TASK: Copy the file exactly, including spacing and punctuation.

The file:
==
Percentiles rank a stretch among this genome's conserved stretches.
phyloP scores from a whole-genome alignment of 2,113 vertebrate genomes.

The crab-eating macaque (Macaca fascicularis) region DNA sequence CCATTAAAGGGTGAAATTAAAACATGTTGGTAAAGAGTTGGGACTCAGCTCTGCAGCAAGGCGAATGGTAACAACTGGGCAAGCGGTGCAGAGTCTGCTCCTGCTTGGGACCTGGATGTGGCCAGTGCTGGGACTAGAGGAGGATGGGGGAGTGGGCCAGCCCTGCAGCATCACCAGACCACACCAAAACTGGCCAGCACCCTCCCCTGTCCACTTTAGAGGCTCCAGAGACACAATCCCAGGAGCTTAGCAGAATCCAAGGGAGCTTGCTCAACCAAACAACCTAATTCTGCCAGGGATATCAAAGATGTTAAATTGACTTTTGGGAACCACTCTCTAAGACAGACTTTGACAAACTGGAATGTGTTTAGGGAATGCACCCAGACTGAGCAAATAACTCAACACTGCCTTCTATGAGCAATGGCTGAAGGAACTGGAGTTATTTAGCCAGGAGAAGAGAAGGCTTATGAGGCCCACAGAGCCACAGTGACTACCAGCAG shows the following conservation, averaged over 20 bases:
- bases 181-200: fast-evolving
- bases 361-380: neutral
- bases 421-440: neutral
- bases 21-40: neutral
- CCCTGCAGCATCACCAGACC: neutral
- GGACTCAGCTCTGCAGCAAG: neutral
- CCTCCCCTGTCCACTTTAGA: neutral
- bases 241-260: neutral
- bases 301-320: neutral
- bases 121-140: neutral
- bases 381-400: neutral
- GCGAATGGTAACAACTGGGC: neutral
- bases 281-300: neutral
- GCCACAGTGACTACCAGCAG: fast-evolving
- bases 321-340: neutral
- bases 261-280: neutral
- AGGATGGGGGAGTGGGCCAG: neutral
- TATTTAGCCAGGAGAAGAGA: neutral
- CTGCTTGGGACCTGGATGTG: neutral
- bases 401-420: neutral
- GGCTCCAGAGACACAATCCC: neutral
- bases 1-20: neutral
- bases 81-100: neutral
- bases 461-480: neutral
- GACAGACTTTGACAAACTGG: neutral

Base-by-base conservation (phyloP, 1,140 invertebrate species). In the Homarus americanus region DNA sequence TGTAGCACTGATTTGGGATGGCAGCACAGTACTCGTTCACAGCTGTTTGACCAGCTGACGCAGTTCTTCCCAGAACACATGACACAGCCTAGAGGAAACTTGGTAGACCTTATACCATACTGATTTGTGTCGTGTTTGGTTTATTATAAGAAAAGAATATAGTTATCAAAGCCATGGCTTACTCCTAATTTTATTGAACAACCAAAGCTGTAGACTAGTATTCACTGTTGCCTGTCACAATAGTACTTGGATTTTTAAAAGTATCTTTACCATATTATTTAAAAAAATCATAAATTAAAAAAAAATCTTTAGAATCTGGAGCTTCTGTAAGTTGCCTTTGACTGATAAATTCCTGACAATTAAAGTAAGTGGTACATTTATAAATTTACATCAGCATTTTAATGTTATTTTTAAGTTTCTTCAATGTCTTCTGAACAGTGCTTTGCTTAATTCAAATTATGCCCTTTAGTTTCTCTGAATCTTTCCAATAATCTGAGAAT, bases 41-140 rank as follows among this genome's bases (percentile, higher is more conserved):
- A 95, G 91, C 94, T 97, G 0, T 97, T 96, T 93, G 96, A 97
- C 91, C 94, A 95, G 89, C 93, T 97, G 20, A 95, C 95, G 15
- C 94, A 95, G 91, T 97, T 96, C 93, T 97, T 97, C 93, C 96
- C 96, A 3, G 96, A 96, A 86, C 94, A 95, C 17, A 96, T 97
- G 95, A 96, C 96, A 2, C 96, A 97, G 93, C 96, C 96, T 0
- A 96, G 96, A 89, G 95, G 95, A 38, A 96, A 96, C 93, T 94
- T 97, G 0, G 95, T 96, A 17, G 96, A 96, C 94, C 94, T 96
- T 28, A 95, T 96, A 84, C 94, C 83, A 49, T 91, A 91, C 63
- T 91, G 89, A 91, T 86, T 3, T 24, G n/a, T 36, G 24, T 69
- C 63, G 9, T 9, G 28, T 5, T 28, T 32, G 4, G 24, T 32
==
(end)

Percentiles rank a stretch among this genome's conserved stretches.
phyloP scores from a whole-genome alignment of 2,113 vertebrate genomes.

The crab-eating macaque (Macaca fascicularis) region DNA sequence CCATTAAAGGGTGAAATTAAAACATGTTGGTAAAGAGTTGGGACTCAGCTCTGCAGCAAGGCGAATGGTAACAACTGGGCAAGCGGTGCAGAGTCTGCTCCTGCTTGGGACCTGGATGTGGCCAGTGCTGGGACTAGAGGAGGATGGGGGAGTGGGCCAGCCCTGCAGCATCACCAGACCACACCAAAACTGGCCAGCACCCTCCCCTGTCCACTTTAGAGGCTCCAGAGACACAATCCCAGGAGCTTAGCAGAATCCAAGGGAGCTTGCTCAACCAAACAACCTAATTCTGCCAGGGATATCAAAGATGTTAAATTGACTTTTGGGAACCACTCTCTAAGACAGACTTTGACAAACTGGAATGTGTTTAGGGAATGCACCCAGACTGAGCAAATAACTCAACACTGCCTTCTATGAGCAATGGCTGAAGGAACTGGAGTTATTTAGCCAGGAGAAGAGAAGGCTTATGAGGCCCACAGAGCCACAGTGACTACCAGCAG shows the following conservation, averaged over 20 bases:
- bases 181-200: fast-evolving
- bases 361-380: neutral
- bases 421-440: neutral
- bases 21-40: neutral
- CCCTGCAGCATCACCAGACC: neutral
- GGACTCAGCTCTGCAGCAAG: neutral
- CCTCCCCTGTCCACTTTAGA: neutral
- bases 241-260: neutral
- bases 301-320: neutral
- bases 121-140: neutral
- bases 381-400: neutral
- GCGAATGGTAACAACTGGGC: neutral
- bases 281-300: neutral
- GCCACAGTGACTACCAGCAG: fast-evolving
- bases 321-340: neutral
- bases 261-280: neutral
- AGGATGGGGGAGTGGGCCAG: neutral
- TATTTAGCCAGGAGAAGAGA: neutral
- CTGCTTGGGACCTGGATGTG: neutral
- bases 401-420: neutral
- GGCTCCAGAGACACAATCCC: neutral
- bases 1-20: neutral
- bases 81-100: neutral
- bases 461-480: neutral
- GACAGACTTTGACAAACTGG: neutral

Base-by-base conservation (phyloP, 1,140 invertebrate species). In the Homarus americanus region DNA sequence TGTAGCACTGATTTGGGATGGCAGCACAGTACTCGTTCACAGCTGTTTGACCAGCTGACGCAGTTCTTCCCAGAACACATGACACAGCCTAGAGGAAACTTGGTAGACCTTATACCATACTGATTTGTGTCGTGTTTGGTTTATTATAAGAAAAGAATATAGTTATCAAAGCCATGGCTTACTCCTAATTTTATTGAACAACCAAAGCTGTAGACTAGTATTCACTGTTGCCTGTCACAATAGTACTTGGATTTTTAAAAGTATCTTTACCATATTATTTAAAAAAATCATAAATTAAAAAAAAATCTTTAGAATCTGGAGCTTCTGTAAGTTGCCTTTGACTGATAAATTCCTGACAATTAAAGTAAGTGGTACATTTATAAATTTACATCAGCATTTTAATGTTATTTTTAAGTTTCTTCAATGTCTTCTGAACAGTGCTTTGCTTAATTCAAATTATGCCCTTTAGTTTCTCTGAATCTTTCCAATAATCTGAGAAT, bases 41-140 rank as follows among this genome's bases (percentile, higher is more conserved):
- A 95, G 91, C 94, T 97, G 0, T 97, T 96, T 93, G 96, A 97
- C 91, C 94, A 95, G 89, C 93, T 97, G 20, A 95, C 95, G 15
- C 94, A 95, G 91, T 97, T 96, C 93, T 97, T 97, C 93, C 96
- C 96, A 3, G 96, A 96, A 86, C 94, A 95, C 17, A 96, T 97
- G 95, A 96, C 96, A 2, C 96, A 97, G 93, C 96, C 96, T 0
- A 96, G 96, A 89, G 95, G 95, A 38, A 96, A 96, C 93, T 94
- T 97, G 0, G 95, T 96, A 17, G 96, A 96, C 94, C 94, T 96
- T 28, A 95, T 96, A 84, C 94, C 83, A 49, T 91, A 91, C 63
- T 91, G 89, A 91, T 86, T 3, T 24, G n/a, T 36, G 24, T 69
- C 63, G 9, T 9, G 28, T 5, T 28, T 32, G 4, G 24, T 32